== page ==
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Wednesday, 17 November 2010
Page: 1416


Senator XENOPHON (10:11 AM) —With respect to the government, I do not see the point of opposing this amendment. It allows for a structure of transparency and openness so that the recommendations made by this body in relation to preventative health will be published on the net for all Australians to see. If the government acknowledges that these recommendations would be subject to freedom of information requests anyway, what is wrong with having a formal structure in place that deals with these so that we know that, within 12 months of such advice being given, it will be made public?

Senator McLucas says that the organisation needs to give frank and fearless advice to the minister—and, in some way, requiring these documents will not allow for that. With respect, I see that as quite a specious argument. The fact is that these documents will, in any event, be subject to FOI and to scrutiny through the estimates process. I think it is important that we have a process to require these documents to be made public within 12 months of the advice being given. The minister says the agency will be a democratic institution and that that is why it is important that we have transparency in relation to this. If the Australian National Preventive Health Agency is to be an independent and effective body which will investigate and make recommendations about what preventative health strategies should be introduced or revised, why shouldn’t its recommendations be made publicly available?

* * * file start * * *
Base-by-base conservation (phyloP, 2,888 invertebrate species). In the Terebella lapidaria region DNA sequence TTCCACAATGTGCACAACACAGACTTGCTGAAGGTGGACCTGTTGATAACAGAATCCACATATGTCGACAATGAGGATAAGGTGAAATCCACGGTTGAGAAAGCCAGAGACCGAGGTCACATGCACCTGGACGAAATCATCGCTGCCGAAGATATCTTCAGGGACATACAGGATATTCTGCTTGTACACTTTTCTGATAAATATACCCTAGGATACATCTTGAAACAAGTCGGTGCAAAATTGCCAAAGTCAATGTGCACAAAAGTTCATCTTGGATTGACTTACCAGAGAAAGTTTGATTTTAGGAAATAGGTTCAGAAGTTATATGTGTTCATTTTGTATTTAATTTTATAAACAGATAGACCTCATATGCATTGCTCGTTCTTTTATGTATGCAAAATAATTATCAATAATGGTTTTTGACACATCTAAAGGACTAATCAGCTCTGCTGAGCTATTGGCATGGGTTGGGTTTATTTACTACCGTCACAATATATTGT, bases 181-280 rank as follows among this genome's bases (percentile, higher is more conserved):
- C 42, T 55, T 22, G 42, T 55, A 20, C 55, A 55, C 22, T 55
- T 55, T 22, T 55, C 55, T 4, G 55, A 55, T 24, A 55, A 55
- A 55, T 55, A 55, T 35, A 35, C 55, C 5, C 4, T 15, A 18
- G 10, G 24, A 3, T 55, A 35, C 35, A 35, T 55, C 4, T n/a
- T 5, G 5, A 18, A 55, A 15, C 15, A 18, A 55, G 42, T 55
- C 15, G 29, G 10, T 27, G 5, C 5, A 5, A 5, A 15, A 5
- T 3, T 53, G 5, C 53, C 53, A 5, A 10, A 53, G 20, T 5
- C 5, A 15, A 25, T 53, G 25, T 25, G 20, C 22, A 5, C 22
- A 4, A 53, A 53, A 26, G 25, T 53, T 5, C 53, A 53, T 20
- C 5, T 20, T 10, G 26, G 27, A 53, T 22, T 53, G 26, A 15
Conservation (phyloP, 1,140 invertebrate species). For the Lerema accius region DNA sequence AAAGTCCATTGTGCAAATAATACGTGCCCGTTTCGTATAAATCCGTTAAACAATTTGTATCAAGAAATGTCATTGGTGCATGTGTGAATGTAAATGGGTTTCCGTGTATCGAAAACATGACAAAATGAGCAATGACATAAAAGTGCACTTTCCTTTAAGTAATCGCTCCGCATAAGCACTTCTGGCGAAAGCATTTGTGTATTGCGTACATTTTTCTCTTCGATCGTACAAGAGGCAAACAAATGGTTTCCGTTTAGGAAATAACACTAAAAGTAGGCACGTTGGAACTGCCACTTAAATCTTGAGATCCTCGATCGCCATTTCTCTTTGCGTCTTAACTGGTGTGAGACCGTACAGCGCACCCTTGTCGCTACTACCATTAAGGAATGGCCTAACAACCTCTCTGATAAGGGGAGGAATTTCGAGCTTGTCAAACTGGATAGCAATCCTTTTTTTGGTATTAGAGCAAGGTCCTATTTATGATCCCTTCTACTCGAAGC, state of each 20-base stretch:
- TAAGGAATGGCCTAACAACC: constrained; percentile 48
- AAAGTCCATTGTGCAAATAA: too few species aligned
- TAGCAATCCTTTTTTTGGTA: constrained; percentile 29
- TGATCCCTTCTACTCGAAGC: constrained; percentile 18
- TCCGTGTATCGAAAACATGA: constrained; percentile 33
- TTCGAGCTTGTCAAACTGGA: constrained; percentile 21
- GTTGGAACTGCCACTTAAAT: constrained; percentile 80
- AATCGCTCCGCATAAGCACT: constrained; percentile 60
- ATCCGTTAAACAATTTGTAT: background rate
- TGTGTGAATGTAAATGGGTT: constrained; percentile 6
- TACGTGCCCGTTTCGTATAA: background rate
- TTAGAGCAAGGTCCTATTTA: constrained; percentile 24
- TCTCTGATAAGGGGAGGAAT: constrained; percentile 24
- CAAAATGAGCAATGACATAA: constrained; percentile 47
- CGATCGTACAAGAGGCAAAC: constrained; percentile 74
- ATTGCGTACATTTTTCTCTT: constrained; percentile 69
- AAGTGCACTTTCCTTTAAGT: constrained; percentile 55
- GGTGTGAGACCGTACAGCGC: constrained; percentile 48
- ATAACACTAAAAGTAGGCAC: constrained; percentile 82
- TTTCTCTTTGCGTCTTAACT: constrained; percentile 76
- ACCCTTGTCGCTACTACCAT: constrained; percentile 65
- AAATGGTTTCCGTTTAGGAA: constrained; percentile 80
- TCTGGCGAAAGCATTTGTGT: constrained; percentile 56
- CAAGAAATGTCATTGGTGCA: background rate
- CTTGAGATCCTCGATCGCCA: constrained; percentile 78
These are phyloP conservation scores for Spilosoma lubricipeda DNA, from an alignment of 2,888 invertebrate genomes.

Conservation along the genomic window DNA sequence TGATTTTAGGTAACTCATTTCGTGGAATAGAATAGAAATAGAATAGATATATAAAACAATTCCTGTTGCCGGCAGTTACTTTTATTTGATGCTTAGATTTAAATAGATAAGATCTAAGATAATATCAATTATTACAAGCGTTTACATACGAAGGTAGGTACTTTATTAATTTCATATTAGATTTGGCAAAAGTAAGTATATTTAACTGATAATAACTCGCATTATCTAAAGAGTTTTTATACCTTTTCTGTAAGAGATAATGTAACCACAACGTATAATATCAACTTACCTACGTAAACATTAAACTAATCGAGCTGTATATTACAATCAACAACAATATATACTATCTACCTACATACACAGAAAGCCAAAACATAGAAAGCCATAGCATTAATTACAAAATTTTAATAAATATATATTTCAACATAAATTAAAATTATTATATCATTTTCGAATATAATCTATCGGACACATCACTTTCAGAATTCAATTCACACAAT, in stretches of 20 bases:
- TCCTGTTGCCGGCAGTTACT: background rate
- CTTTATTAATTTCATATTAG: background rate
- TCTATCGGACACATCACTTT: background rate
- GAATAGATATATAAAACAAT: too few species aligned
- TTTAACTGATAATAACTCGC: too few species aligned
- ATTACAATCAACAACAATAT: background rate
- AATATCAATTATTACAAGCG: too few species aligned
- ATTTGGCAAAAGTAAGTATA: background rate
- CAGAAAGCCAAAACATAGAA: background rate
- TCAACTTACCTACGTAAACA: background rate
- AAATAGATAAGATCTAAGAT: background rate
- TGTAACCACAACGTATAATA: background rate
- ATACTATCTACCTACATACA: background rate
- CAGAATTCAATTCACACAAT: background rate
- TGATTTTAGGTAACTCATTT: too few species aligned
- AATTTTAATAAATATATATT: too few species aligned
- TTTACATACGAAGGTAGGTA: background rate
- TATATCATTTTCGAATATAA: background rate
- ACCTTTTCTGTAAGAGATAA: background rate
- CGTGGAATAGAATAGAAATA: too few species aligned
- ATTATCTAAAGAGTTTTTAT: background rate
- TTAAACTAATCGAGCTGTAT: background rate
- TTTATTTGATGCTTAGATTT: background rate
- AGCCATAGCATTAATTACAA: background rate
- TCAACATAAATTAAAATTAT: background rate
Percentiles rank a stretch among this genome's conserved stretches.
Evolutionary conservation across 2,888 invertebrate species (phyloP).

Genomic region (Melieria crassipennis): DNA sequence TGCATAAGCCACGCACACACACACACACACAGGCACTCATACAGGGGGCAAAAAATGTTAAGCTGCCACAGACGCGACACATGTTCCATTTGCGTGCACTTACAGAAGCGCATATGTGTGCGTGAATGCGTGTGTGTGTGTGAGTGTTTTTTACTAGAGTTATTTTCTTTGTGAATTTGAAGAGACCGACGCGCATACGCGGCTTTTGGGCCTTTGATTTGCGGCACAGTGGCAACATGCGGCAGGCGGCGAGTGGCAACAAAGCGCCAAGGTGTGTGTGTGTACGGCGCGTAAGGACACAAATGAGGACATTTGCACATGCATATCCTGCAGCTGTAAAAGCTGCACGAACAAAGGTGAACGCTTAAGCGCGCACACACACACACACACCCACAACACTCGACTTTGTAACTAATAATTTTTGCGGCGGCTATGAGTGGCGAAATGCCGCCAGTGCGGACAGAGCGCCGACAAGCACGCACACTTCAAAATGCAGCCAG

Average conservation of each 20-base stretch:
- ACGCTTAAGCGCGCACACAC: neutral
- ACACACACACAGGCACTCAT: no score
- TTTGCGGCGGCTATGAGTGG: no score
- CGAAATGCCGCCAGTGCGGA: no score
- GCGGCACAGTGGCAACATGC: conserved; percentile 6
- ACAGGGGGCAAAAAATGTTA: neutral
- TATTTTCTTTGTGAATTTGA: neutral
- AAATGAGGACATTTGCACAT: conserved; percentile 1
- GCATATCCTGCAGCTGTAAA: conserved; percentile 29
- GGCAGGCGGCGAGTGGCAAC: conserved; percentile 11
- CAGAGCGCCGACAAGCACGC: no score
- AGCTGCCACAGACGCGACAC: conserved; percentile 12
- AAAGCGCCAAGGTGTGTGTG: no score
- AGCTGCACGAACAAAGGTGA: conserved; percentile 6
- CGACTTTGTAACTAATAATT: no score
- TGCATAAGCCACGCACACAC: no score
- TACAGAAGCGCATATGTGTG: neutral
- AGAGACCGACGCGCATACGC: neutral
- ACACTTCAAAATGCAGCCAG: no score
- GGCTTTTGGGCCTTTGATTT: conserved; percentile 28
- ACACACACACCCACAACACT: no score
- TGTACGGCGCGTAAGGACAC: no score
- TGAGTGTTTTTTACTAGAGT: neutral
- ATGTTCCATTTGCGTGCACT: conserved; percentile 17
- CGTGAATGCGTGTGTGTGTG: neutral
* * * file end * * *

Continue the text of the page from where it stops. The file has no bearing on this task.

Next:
The 12-month time frame suggested by Senator Siewert is a sensible time frame; I acknowledge that. It will give ample time for the government to consider, to review and to implement to varying degrees recommendations by the agency. If the agency makes recommendations that the government fundamentally disagrees with then it can say so. I am sure the government can prosecute its case if it believes that the agency is making an unreasonable or impractical recommendation. But ministers and governments must not have the capacity to ignore or reject out of hand important research based preventative health recommendations, certainly not without providing its reasons for doing so. I would have thought that formalising a structure to allow for the recommendations and advice given by this body to be made public would strengthen it rather than weaken it. In any event, the fact is that this information will be subject to FOI and the estimates process—why not have a system in place whereby we will get to see the advice given to the government on the expiration of 12 months? I commend this amendment to my colleagues. I think there would be inherent dangers in having a summary. It could be subject to a debate as to what has been left in or out. I think having the whole advice is a much preferable course of action.